Fisheries represent a substantial and very valuable source of food, employment, income, recreation and foreign exchange. Fisheries of the Guianas are highly productive however shrimp and whitefish resources are generally fully or over-exploited. Excessive bycatch (non-target fish species, marine turtles, Guiana dolphins, sharks and rays) and destructive fishing practices are of concern. There are several underlying factors for this unsustainable exploitation: (1) the large marine area to be policed with inadequate resources for monitoring, control and surveillance; (2) the transboundary nature of fish stocks and fishing fleets; and (3) the high demand for whitefish and shrimp for local consumption and export. In recent years, the high demand for fish bladder has further increased the pressure on fisheries resources and bycatch species, as it drives wasteful fishing practices. Marine turtles, Guiana dolphins and sharks and rays are prone to bycatch in fisheries. Since these species are predominantly slow-growing, late-maturing and long-lived they are vulnerable to overexploitation and slow to recover. Survival of large juveniles and sexually mature adults is critical to maintenance or recovery of these populations and there is currently insufficient data on bycatch of ETP and non-target fish species across the Guianas.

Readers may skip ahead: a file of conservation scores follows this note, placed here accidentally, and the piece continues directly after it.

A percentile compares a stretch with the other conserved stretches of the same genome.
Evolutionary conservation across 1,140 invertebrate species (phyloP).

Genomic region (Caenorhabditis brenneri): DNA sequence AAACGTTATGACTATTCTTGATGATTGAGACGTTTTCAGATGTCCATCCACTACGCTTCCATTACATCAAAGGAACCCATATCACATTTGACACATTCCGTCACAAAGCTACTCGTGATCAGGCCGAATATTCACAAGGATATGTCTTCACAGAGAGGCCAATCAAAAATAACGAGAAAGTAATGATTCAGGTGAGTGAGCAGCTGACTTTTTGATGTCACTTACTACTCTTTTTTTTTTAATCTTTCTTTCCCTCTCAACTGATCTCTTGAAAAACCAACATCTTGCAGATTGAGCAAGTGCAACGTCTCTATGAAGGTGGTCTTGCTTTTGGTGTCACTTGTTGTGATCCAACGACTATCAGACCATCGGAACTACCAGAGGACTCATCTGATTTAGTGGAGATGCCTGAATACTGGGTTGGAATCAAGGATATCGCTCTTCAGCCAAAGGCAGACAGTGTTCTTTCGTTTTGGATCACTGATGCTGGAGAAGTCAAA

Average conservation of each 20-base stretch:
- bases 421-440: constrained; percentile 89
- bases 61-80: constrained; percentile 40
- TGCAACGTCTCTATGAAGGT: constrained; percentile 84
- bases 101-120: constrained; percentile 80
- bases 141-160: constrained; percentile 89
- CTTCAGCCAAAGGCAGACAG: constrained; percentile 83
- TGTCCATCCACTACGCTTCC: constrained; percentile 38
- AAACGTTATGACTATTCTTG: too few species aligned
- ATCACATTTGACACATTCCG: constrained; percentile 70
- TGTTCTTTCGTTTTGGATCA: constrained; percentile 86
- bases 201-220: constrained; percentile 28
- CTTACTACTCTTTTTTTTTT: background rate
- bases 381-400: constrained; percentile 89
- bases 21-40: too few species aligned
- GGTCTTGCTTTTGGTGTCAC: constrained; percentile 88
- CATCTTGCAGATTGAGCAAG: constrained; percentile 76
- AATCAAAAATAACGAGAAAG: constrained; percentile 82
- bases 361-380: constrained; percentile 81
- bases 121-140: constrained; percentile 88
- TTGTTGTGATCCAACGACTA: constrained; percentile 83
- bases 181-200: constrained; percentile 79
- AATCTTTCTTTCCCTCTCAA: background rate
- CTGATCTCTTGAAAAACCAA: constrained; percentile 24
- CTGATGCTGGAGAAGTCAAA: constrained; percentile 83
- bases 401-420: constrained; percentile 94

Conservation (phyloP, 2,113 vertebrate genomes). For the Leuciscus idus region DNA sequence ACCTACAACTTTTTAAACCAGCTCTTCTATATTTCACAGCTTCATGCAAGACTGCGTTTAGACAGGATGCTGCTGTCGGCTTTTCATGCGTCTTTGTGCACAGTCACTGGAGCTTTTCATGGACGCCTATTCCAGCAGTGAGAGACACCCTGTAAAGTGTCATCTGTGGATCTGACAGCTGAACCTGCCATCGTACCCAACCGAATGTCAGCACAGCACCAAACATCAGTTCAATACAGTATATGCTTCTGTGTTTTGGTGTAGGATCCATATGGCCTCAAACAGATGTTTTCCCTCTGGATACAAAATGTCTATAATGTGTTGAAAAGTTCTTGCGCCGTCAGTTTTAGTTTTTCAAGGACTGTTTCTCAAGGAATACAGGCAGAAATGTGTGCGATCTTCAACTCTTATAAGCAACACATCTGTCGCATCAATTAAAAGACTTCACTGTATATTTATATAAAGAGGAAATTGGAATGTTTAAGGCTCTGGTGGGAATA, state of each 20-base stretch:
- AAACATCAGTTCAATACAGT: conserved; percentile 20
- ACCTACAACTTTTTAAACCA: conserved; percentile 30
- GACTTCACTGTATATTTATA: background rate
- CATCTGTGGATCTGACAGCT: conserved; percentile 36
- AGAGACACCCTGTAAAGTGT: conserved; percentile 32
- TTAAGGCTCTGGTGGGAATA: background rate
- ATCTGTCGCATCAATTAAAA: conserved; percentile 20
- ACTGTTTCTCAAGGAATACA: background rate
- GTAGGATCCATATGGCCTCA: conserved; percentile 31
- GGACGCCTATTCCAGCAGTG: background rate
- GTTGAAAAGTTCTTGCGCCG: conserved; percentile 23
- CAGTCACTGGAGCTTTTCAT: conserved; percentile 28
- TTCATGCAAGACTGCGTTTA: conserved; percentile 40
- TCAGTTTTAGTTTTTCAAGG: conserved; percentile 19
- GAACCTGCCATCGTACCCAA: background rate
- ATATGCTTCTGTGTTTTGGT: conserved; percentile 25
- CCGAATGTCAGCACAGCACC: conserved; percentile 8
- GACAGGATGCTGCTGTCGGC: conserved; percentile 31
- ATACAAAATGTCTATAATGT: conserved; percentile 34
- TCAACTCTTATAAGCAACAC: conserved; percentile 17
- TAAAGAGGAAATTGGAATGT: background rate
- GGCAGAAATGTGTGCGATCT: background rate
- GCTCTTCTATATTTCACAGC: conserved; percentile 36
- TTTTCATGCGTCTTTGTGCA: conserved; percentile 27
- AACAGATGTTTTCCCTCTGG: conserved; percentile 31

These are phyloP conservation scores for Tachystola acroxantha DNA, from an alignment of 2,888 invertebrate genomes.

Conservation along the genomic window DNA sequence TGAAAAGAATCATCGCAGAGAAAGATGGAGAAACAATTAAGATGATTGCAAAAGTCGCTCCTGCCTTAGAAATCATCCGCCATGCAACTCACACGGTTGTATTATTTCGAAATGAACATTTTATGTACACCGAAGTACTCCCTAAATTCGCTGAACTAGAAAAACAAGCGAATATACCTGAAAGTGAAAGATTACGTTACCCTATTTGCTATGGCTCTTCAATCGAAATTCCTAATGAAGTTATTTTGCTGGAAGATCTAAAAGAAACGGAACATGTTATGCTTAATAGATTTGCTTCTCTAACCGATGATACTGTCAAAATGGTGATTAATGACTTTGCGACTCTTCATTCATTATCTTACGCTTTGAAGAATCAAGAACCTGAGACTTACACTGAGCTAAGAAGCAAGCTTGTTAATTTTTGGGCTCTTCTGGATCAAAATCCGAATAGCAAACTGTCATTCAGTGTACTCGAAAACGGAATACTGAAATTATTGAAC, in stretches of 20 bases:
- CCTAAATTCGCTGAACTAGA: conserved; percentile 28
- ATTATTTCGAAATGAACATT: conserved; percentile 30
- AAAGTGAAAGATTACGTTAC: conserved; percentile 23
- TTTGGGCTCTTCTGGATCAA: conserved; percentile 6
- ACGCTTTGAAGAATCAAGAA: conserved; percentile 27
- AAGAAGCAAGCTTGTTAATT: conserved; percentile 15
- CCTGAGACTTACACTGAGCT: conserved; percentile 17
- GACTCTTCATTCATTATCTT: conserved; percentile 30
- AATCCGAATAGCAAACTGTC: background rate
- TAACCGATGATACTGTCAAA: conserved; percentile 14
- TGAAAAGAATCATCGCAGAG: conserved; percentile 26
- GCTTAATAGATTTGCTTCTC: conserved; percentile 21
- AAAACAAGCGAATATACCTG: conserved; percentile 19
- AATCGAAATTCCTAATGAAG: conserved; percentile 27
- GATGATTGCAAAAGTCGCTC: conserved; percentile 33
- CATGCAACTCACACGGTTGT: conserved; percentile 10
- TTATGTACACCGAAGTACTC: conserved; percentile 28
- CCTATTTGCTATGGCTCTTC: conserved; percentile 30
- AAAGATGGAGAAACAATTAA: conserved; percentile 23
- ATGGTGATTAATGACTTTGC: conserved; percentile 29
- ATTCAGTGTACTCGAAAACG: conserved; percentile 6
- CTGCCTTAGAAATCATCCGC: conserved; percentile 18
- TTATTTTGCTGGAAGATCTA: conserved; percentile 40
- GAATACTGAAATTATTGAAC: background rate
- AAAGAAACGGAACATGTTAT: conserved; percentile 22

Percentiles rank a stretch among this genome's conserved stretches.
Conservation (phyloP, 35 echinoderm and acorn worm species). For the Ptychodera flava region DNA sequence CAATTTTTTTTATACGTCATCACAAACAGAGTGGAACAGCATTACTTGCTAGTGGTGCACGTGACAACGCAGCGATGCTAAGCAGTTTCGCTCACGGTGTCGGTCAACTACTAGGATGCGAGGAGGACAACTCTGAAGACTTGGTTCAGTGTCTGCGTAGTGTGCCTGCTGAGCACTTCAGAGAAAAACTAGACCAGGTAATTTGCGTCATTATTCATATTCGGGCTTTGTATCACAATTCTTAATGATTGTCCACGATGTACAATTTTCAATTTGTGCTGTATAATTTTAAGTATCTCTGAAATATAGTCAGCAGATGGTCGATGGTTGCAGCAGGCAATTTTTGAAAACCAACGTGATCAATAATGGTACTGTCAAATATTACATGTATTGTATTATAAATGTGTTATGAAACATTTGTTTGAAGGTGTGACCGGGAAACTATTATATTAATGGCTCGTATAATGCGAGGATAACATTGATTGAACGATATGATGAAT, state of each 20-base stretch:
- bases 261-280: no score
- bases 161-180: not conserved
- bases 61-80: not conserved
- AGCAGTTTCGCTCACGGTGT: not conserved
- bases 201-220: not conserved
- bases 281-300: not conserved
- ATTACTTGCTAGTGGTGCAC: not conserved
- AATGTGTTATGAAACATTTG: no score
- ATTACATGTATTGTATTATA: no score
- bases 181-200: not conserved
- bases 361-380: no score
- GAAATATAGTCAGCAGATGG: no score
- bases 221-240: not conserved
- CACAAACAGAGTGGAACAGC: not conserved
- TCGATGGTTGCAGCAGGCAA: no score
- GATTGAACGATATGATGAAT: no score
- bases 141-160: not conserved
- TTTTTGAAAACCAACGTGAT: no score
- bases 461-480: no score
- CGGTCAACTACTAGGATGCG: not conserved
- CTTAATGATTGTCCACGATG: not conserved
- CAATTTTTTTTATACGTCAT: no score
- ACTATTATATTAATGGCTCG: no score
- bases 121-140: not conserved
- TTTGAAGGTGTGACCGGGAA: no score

Areas of focus:
Reduce by-catch of Endangered Threatened and Protected (ETP) species and non-targeted fish species in selected fisheries
MSC certification of seabob trawl fisheries and suitable artisanal fisheries
Address IUU in the marine fishery sector
Reduce overfishing by improving stock assessments, monitoring and enforcement practices